Saturday, January 31, 2009

Another attempt to make a market for every use

Paul Levy posts here on Fox's attempt to argue that, because it's willing to run commercials to accompany any video excerpt online, there's no such thing as online fair use. This is a circular argument worth resisting; criticism shouldn't need to generate ad revenue for Fox.


  1. Rebecca --

    I see your point if Progress Illinois were commenting on or criticizing the WFLD coverage itself, i.e., saying the reporters asked dumb or biased questions, or faulting the editing or lighting, etc. The Supreme Court in Campbell made clear that the copyright owner doesn't get to charge for such uses: "the unlikelihood that creators of imaginative works will license critical reviews or lampoons of their own productions removes such uses from the very notion of a potential licensing market."

    However, now that I've actually seen the videos in context, I don't think that's what Progress Illinois was doing here, as is apparent from the 2 PI stories with the 3 embedded clips that were the subject of Fox's notices:

    Project Illinois' reporting/commentary is on what the subjects said while being interviewed by WFLD -- but not on the WFLD reporting itself.

    The more I think about it, the less I'm convinced that Progress Illinois has such a great fair use argument here. Rather, it seems they have just come up with a business model where they "outsource" the expensive work of paying camera crews to conduct interviews, and then use the fruits of that labor without having to pay a license fee. I'm not aware of any cases that support a finding of fair use in such circumstances.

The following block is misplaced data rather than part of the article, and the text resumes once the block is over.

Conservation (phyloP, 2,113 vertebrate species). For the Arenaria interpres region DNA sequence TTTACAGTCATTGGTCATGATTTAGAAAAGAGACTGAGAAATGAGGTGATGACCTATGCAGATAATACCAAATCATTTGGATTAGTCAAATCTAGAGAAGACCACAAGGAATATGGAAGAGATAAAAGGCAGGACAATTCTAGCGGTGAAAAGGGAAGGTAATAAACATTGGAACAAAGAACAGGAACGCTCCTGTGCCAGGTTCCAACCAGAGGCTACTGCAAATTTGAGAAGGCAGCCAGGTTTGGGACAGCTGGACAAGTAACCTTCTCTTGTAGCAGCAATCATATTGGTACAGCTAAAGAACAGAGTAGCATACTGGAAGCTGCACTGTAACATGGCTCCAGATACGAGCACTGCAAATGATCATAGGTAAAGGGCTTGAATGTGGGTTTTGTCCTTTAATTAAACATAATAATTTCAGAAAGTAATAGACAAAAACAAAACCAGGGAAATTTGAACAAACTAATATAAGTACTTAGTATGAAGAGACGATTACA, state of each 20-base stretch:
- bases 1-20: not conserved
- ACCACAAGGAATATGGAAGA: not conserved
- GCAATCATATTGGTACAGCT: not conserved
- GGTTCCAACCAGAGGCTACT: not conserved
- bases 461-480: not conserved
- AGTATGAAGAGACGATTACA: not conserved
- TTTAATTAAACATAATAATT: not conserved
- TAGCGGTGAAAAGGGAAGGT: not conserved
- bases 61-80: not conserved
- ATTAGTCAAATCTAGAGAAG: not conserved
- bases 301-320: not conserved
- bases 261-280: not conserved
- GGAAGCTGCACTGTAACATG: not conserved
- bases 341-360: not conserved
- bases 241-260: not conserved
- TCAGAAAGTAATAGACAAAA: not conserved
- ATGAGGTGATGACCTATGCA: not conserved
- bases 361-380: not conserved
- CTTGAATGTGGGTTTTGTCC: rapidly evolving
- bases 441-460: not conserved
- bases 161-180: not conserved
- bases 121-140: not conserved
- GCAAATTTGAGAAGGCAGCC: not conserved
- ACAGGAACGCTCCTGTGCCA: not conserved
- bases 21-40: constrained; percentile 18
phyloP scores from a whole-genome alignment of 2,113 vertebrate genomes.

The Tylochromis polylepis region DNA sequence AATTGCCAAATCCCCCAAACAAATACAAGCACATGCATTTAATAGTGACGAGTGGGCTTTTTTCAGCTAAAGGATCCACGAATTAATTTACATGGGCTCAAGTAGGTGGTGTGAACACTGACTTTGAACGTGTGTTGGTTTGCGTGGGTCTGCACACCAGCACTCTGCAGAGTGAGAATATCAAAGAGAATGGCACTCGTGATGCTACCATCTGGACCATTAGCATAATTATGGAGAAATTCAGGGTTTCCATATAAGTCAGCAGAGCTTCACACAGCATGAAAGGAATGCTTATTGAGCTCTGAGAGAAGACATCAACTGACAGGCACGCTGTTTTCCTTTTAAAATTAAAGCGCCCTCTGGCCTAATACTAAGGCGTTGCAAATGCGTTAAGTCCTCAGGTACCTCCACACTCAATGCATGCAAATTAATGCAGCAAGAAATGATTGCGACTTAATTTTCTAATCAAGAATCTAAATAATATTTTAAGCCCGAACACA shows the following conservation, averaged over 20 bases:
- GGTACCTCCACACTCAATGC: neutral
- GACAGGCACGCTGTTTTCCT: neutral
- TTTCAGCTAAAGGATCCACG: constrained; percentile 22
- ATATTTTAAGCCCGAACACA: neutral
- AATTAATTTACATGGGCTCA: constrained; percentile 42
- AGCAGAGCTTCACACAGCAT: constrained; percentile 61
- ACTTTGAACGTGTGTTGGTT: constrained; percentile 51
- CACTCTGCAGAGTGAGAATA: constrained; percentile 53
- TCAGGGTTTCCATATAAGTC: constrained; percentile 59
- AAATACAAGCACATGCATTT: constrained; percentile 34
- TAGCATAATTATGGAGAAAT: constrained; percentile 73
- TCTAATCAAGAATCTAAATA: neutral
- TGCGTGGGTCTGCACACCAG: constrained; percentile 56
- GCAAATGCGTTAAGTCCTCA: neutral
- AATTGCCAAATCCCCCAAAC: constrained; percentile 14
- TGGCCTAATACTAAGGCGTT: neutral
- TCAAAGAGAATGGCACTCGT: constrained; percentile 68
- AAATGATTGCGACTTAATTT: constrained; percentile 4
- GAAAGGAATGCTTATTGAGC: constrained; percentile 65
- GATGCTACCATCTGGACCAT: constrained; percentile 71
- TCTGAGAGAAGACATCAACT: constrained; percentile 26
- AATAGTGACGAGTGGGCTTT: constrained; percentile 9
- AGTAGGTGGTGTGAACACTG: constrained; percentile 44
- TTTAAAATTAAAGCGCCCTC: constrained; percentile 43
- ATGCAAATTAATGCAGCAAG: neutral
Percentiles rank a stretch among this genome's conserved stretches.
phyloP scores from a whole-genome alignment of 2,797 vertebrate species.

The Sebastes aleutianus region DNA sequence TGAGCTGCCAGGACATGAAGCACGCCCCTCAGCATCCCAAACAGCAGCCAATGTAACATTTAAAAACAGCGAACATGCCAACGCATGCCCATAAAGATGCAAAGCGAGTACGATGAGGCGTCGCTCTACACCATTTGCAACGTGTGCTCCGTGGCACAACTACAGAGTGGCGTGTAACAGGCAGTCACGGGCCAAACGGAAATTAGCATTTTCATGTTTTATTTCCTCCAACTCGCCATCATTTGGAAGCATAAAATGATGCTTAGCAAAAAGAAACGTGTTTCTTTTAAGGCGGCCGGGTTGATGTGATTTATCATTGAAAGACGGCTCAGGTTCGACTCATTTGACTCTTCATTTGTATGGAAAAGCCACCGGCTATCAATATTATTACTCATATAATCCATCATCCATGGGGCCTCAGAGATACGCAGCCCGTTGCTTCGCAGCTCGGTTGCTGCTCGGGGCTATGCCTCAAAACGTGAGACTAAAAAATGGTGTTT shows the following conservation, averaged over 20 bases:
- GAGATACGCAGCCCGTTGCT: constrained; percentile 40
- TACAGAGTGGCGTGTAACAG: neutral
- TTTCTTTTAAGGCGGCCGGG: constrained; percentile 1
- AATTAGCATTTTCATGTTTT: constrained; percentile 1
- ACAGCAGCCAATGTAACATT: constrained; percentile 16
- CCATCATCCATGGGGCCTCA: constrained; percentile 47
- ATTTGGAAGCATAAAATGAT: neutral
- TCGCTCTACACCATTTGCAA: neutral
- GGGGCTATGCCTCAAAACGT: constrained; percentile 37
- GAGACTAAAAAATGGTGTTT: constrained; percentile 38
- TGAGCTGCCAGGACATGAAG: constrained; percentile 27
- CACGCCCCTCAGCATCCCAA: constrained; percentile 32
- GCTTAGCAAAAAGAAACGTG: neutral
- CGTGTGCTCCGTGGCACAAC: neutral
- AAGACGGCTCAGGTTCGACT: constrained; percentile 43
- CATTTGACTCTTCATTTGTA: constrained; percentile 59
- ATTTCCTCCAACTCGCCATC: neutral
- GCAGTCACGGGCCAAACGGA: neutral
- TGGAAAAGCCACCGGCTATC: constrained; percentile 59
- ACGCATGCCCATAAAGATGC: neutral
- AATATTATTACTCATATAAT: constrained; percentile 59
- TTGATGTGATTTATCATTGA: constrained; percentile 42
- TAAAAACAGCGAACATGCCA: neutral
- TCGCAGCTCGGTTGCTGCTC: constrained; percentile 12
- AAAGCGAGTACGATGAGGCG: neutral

Ben Sheffner

  2. I have a broader vision of fair use, I suspect: just because Fox could run ads (which is not the same as charging for use), doesn't mean it's Fox's legitimate market, especially if the effect is to convert noncommercial blogs to commercial ones. As Mark Lemley and others have written, it's not wrong in itself to derive a benefit from others' work, especially if the result is something valuable to other people, like dissemination of news and commentary on the underlying facts revealed by the interviews (which Fox doesn't own, of course). Convince me that Fox will go out of business without this right, and I might be more sympathetic, but all I see here is a claim that because it could be commercialized it should be.

  3. I certainly agree that Fox doesn't own any "underlying facts." But it does own a copyright in its news footage, despite attempts to convince the courts otherwise. E.g.: